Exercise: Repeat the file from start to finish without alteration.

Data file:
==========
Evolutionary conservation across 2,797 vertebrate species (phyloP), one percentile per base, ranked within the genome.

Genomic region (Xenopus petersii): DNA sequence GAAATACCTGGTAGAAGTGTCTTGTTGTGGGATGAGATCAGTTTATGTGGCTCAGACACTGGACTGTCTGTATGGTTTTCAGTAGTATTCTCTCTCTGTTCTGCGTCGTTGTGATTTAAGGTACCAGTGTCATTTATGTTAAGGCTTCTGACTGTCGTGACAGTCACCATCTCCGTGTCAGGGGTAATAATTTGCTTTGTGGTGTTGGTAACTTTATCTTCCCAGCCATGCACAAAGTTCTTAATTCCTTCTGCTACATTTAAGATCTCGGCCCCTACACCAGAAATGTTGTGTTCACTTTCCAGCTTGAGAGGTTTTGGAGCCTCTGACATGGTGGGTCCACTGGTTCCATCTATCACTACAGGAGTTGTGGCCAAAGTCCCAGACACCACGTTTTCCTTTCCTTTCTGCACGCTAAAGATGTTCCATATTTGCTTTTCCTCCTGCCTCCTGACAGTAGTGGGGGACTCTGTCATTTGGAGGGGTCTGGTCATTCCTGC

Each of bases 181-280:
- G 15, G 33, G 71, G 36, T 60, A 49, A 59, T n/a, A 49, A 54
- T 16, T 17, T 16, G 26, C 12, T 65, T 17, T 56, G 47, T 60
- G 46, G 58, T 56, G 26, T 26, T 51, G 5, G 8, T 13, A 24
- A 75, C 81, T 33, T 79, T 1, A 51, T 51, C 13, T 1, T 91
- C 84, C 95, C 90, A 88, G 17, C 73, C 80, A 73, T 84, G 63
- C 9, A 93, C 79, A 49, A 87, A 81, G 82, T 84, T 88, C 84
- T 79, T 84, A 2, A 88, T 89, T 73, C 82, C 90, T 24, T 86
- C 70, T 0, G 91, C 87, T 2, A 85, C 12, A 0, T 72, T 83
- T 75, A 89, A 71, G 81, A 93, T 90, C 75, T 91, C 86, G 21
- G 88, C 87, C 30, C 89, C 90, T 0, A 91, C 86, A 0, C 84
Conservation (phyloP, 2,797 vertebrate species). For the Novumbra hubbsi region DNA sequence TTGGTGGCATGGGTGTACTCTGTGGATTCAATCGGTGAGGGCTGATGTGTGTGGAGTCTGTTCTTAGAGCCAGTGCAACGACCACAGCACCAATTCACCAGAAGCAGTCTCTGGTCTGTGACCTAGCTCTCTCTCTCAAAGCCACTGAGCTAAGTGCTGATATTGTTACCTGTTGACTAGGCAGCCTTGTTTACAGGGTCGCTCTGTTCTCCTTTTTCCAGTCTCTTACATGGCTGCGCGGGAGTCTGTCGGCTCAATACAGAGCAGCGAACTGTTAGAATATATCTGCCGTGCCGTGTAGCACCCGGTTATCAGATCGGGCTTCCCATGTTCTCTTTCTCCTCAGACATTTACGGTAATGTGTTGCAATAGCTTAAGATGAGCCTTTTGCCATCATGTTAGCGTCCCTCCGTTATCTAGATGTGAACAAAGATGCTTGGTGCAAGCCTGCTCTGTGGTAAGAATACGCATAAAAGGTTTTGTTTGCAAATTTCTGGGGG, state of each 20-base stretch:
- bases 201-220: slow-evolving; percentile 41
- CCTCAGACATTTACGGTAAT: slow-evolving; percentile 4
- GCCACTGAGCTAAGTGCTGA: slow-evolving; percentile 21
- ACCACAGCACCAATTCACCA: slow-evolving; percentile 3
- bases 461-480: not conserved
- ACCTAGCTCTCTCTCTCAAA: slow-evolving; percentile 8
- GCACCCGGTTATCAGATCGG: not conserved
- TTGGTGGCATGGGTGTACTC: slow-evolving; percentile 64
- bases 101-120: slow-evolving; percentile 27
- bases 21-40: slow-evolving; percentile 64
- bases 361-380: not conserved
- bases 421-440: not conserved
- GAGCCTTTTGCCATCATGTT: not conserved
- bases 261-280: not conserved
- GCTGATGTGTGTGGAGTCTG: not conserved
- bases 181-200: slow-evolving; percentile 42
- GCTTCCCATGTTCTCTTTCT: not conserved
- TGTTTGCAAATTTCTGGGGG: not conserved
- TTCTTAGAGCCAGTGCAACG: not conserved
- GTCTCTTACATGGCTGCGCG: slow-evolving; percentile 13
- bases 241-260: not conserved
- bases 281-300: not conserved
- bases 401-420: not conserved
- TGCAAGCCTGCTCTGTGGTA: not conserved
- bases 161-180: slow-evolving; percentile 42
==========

Evolutionary conservation across 2,797 vertebrate species (phyloP), one percentile per base, ranked within the genome.

Genomic region (Xenopus petersii): DNA sequence GAAATACCTGGTAGAAGTGTCTTGTTGTGGGATGAGATCAGTTTATGTGGCTCAGACACTGGACTGTCTGTATGGTTTTCAGTAGTATTCTCTCTCTGTTCTGCGTCGTTGTGATTTAAGGTACCAGTGTCATTTATGTTAAGGCTTCTGACTGTCGTGACAGTCACCATCTCCGTGTCAGGGGTAATAATTTGCTTTGTGGTGTTGGTAACTTTATCTTCCCAGCCATGCACAAAGTTCTTAATTCCTTCTGCTACATTTAAGATCTCGGCCCCTACACCAGAAATGTTGTGTTCACTTTCCAGCTTGAGAGGTTTTGGAGCCTCTGACATGGTGGGTCCACTGGTTCCATCTATCACTACAGGAGTTGTGGCCAAAGTCCCAGACACCACGTTTTCCTTTCCTTTCTGCACGCTAAAGATGTTCCATATTTGCTTTTCCTCCTGCCTCCTGACAGTAGTGGGGGACTCTGTCATTTGGAGGGGTCTGGTCATTCCTGC

Each of bases 181-280:
- G 15, G 33, G 71, G 36, T 60, A 49, A 59, T n/a, A 49, A 54
- T 16, T 17, T 16, G 26, C 12, T 65, T 17, T 56, G 47, T 60
- G 46, G 58, T 56, G 26, T 26, T 51, G 5, G 8, T 13, A 24
- A 75, C 81, T 33, T 79, T 1, A 51, T 51, C 13, T 1, T 91
- C 84, C 95, C 90, A 88, G 17, C 73, C 80, A 73, T 84, G 63
- C 9, A 93, C 79, A 49, A 87, A 81, G 82, T 84, T 88, C 84
- T 79, T 84, A 2, A 88, T 89, T 73, C 82, C 90, T 24, T 86
- C 70, T 0, G 91, C 87, T 2, A 85, C 12, A 0, T 72, T 83
- T 75, A 89, A 71, G 81, A 93, T 90, C 75, T 91, C 86, G 21
- G 88, C 87, C 30, C 89, C 90, T 0, A 91, C 86, A 0, C 84
Conservation (phyloP, 2,797 vertebrate species). For the Novumbra hubbsi region DNA sequence TTGGTGGCATGGGTGTACTCTGTGGATTCAATCGGTGAGGGCTGATGTGTGTGGAGTCTGTTCTTAGAGCCAGTGCAACGACCACAGCACCAATTCACCAGAAGCAGTCTCTGGTCTGTGACCTAGCTCTCTCTCTCAAAGCCACTGAGCTAAGTGCTGATATTGTTACCTGTTGACTAGGCAGCCTTGTTTACAGGGTCGCTCTGTTCTCCTTTTTCCAGTCTCTTACATGGCTGCGCGGGAGTCTGTCGGCTCAATACAGAGCAGCGAACTGTTAGAATATATCTGCCGTGCCGTGTAGCACCCGGTTATCAGATCGGGCTTCCCATGTTCTCTTTCTCCTCAGACATTTACGGTAATGTGTTGCAATAGCTTAAGATGAGCCTTTTGCCATCATGTTAGCGTCCCTCCGTTATCTAGATGTGAACAAAGATGCTTGGTGCAAGCCTGCTCTGTGGTAAGAATACGCATAAAAGGTTTTGTTTGCAAATTTCTGGGGG, state of each 20-base stretch:
- bases 201-220: slow-evolving; percentile 41
- CCTCAGACATTTACGGTAAT: slow-evolving; percentile 4
- GCCACTGAGCTAAGTGCTGA: slow-evolving; percentile 21
- ACCACAGCACCAATTCACCA: slow-evolving; percentile 3
- bases 461-480: not conserved
- ACCTAGCTCTCTCTCTCAAA: slow-evolving; percentile 8
- GCACCCGGTTATCAGATCGG: not conserved
- TTGGTGGCATGGGTGTACTC: slow-evolving; percentile 64
- bases 101-120: slow-evolving; percentile 27
- bases 21-40: slow-evolving; percentile 64
- bases 361-380: not conserved
- bases 421-440: not conserved
- GAGCCTTTTGCCATCATGTT: not conserved
- bases 261-280: not conserved
- GCTGATGTGTGTGGAGTCTG: not conserved
- bases 181-200: slow-evolving; percentile 42
- GCTTCCCATGTTCTCTTTCT: not conserved
- TGTTTGCAAATTTCTGGGGG: not conserved
- TTCTTAGAGCCAGTGCAACG: not conserved
- GTCTCTTACATGGCTGCGCG: slow-evolving; percentile 13
- bases 241-260: not conserved
- bases 281-300: not conserved
- bases 401-420: not conserved
- TGCAAGCCTGCTCTGTGGTA: not conserved
- bases 161-180: slow-evolving; percentile 42